How to Powder Coat Your Rims

closeup of a powder coated rim

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A nice set of rims can really bring a car’s whole look together — even if they’re starting to get a little rough around the edges. Instead of spending hundreds or thousands of dollars on a replacement set of rims, you may be able to give your rims a new lease on life by powder coating. How can you powder coat your rims to make them look new?

First, what is powder coating?

To powder coat something, you first must clean it to remove surface contaminants. Then, the surface gets coated with a fine powder made of powdered paints and resins that, once cured at high heat, creates a uniform coat that protects the material underneath.

Powder coating can be used to protect everything from appliances and farm equipment to outdoor architecture and even car parts. It is currently one of the most popular finishing techniques on the market today. As a bonus, it’s something that requires very little training to master, and you can do it at home with the proper equipment.

Let’s take a look at the steps you’ll need to follow to powder coat your rims at home.

Step 1 — Cleaning

Rims get dirty — it’s a fact of life. If you try to powder coat dirty rims, the coat won’t stick, no matter how much you spray on it. Start by power washing your wheels to clean away any surface grime. Go over the rims with a piece of fine-grit sandpaper to smooth out any rough spots.

The most important step of the cleaning process is sandblasting — you may need to take your rims to a special facility for this. Not only does this give the powder coat an even surface to cling to, but it can also help you clean away any paint or other materials you might have missed during your cleaning.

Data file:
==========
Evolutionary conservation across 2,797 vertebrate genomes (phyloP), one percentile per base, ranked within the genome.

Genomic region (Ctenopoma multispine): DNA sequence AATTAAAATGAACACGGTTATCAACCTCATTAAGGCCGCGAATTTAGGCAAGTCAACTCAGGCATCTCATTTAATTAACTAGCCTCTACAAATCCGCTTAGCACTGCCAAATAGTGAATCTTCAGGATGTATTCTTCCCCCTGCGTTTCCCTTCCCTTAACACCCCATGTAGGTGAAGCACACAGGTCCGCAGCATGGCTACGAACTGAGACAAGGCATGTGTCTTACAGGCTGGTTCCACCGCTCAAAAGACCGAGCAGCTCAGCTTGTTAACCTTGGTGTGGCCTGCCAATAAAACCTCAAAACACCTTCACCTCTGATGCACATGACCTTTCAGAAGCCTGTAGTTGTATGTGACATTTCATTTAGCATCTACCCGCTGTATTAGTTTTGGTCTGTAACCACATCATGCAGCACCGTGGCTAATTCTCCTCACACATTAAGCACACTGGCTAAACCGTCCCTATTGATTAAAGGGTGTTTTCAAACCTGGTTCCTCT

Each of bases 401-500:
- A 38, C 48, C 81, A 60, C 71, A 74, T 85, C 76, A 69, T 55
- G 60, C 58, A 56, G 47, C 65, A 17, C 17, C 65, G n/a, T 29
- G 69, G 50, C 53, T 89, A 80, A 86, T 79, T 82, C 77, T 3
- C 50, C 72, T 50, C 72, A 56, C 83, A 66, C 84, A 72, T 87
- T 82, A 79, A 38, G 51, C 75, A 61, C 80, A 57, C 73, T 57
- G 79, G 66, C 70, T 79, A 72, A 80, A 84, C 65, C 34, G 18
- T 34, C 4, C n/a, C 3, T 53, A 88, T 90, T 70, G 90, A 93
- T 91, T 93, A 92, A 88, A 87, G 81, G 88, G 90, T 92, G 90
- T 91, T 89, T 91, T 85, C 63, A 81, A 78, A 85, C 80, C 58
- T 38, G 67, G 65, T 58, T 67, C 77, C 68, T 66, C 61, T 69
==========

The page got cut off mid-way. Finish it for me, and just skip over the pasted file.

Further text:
Some experts also recommend pre-baking — exposing your rims to high temperatures before you coat them to burn away any baked-on grime.

Step 2 — Powder Coat

The next step is to spray your newly cleaned and sandblasted rims with the powder coat material. You will probably need a special spray gun for this — invest in one if you’re going to be powder coating a lot, or otherwise see if you can rent or borrow one. If you’ve got a setup for painting cars, you’ve got the perfect place to powder coat your rims.

Most powder coat material needs an electric charge to stick properly to the metal before curing. Make sure you ground your rim to the powder coating gun to create that charge that you need to make the powder really stick.

Spray the powder coat on as evenly as possible, making sure you get all the nooks and crannies. Whether you put coating on the inner part of the rim where your tire rests is up to you — not everyone does because it can be a waste of material.

Step 3 — Cure

The final step in powder coating your rims is to cure the coat. This stage will require a large oven — some auto body shops may have one you can pay them to let you use. Your sprayed rims will need to be baked at temperatures higher than 400 degrees Fahrenheit for 15 to 30 minutes to allow the coat to cure. The exact temperature and baking time will depend on the brand of powder you use.

Once the wheels are cured, you can reassemble them, put your tires back on and balance them. Congratulations, you’ve powder coated your rims and given them a new lease on life!